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My chocolate-farming toyboy, 19,

BRITAIN is grey and locked down and many of us are daydreaming of escaping to warmer climes.

But Caroline Knight, 33, has made that fantasy a reality, swapping chilly London for the tropical Amazon jungle where she now lives with her 19-year-old chocolate-farming toyboy.

Caroline left the UK to work as a yoga teacher for a ten-day stint in Peru, just before the March 2020 lockdown.

But after falling for local Romulo Roque, she has decided not to return.

She has swapped city life for a home 70 miles from civilisation, washing clothes in the river, living in a wooden hut and working on a cocoa farm.

But Caroline, who used to work as a massage therapist and lived in Stoke Newington, North London, reckons life with Romulo could not be sweeter.

She moved to Peru to be with toyboy Romulo Roque, 19
She moved to Peru to be with toyboy Romulo Roque, 19

She says: “When I came to Peru to teach at a health camp, I thought I would stay for ten days, go back to London and forget all about it.

“But 326 days later and a lockdown, I’ve found love with Romulo and made the memories of a lifetime.

“Despite the jungle heat, ravenous insects, lack of sanitation and back-breaking toil, waking beside him each morning to the magical sound of howler monkeys calling across the jungle canopy makes all the hardships worthwhile.

“I feel safe and loved with Romulo. There are 14 years between us, but I don’t give it a second thought.

The yoga teacher now works with Romulo on their cocoa farm
The yoga teacher now works with Romulo on their cocoa farm

“Last year was the most unpredictable year on record, and I never imagined I’d begin 2021 living deep in the Amazon rainforest.”

Caroline, who also taught yoga in the UK, never thought her whole life would change when she took the teaching role near Puerto Maldonado, Peru, after an invite from a friend.

She says: “The retreat is so far into the jungle — from the city of Puerto Maldonado it was a two-hour drive, a boat ride and a trek to reach it.

“I was feeling really jet-lagged when I arrived, but before long I was mulling over plans to extend my stay so I could see more of Peru.

“I noticed Romulo — he worked as the handyman and looked after the animals. He was shy and whenever I said hello, his eyes would dart to the ground.

“I think it was maybe awkward for him as he was wary of coming between a developing relationship between me and another person at the camp. But the feelings I had for him were instant.”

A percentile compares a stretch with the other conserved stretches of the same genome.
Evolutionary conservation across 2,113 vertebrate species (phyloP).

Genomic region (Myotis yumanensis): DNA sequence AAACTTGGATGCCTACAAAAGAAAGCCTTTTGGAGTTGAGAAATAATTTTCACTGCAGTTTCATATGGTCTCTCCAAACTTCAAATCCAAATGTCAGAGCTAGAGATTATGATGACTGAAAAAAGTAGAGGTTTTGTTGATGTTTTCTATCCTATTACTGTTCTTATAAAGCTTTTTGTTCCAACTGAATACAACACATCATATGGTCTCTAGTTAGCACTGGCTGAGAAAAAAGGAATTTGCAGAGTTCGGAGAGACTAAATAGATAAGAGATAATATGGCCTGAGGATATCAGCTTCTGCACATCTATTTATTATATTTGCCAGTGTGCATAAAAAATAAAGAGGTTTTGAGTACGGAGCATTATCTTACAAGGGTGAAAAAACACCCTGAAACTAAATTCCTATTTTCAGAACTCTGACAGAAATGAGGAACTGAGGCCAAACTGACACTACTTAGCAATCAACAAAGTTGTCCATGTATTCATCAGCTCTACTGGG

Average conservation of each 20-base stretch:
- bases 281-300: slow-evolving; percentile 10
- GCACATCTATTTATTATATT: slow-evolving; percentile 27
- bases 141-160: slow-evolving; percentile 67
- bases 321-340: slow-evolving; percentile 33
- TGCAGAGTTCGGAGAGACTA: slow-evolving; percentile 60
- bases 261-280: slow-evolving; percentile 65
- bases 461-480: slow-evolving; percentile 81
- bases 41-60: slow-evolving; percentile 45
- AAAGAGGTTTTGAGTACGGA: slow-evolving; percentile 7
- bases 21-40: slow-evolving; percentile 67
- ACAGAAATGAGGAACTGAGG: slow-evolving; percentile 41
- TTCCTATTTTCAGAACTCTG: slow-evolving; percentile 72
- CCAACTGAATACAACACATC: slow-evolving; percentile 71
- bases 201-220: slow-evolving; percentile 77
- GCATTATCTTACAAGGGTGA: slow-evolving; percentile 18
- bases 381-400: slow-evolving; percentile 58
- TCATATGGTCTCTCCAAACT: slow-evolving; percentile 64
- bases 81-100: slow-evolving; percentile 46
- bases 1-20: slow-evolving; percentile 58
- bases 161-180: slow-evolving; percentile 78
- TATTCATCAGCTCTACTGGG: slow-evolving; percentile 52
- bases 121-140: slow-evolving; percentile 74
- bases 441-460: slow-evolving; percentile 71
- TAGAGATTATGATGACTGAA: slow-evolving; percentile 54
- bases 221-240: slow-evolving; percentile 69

Halfway through the retreat, Peru announced a national lockdown because of Covid-19.

The dozen-strong group, mostly Brits, were given the option of staying on in the jungle, or returning to 70-mile distant Puerto Maldonado.

Most of them left and Caroline says: “I wanted to stay but I was in survival mode and would have more options in Puerto Maldonado. I decided to find a £10-a-night hostel room and wait out the quarantine.

“It was a wooden hut, but there was a view of the river from the terrace, and a pool.”

As Caroline waited for the Peruvian quarantine to be lifted, she found herself pining for Romulo.

She says: “He didn’t have a phone and I had no idea if I’d hear from him again. But ten days into lockdown, a Facebook message popped up from Romulo. He’d borrowed a phone.

Despite the 14-year age gap, Caroline insists it's true love
Despite the 14-year age gap, Caroline insists it’s true love

“He doesn’t speak any English, but I know enough Spanish to get by. We chatted for ages and then he said, ‘I have something to tell you — I think I love you.’

“I’d known him a matter of days, but I felt the same. I replied: ‘I think I love you, too.’ ”

They chatted weekly then Romulo announced he was coming to Puerto.

She says: “It was an amazing, passionate week. It was the first time we’d slept together and all I’ll say is we had a lot of fun.”

Then Romulo returned to work on the family farm.

Caroline says: “This period was miserable and lonely. Everyone else had gone back to the UK. I was alone.

“When he came back after three weeks, he invited me to live with him, his mother and six siblings. I leapt at the chance.” Romulo’s family lived a half-hour walk away.

Caroline says: “We had our own room in a wooden hut. The house is a yard with a corrugated metal roof with makeshift cubicles for rooms.

“Some of the hygiene left a lot to be desired but I’m not too much of a preener, so I just got on with it.”

Romulo told Caroline how his late father planted cacao trees on land a two-hour drive away, but the plantation had been swallowed by the jungle after his death in 2017.

She says: “One of the locals offered us a room near the plantation, so we set about reviving it. We spent days hacking back the jungle.

“It’s been really hard work, but the trees have rewarded us with fruits and we’ve processed the beans by hand into raw cacao.

“I’ve trashed my fingernails pulling them from the pods. We’ve had our first orders, mostly through our Instagram account, Jungle Cacao Peru, and through contacts back home.

“Those first orders are packed ready and waiting to send to the UK. I really hope we can make a business out of it.”

But she reckons life with Romulo could not be sweeter
But she reckons life with Romulo could not be sweeter

Caroline is relying on savings and help from her family to get by.

She says: “The cost of living is almost non-existent. Food is cheap and plentiful.”

Tourists in Peru are allowed to stay under a special arrangement which means they can remain until 45 days after the government calls an end to the national state of emergency, which is still in place.


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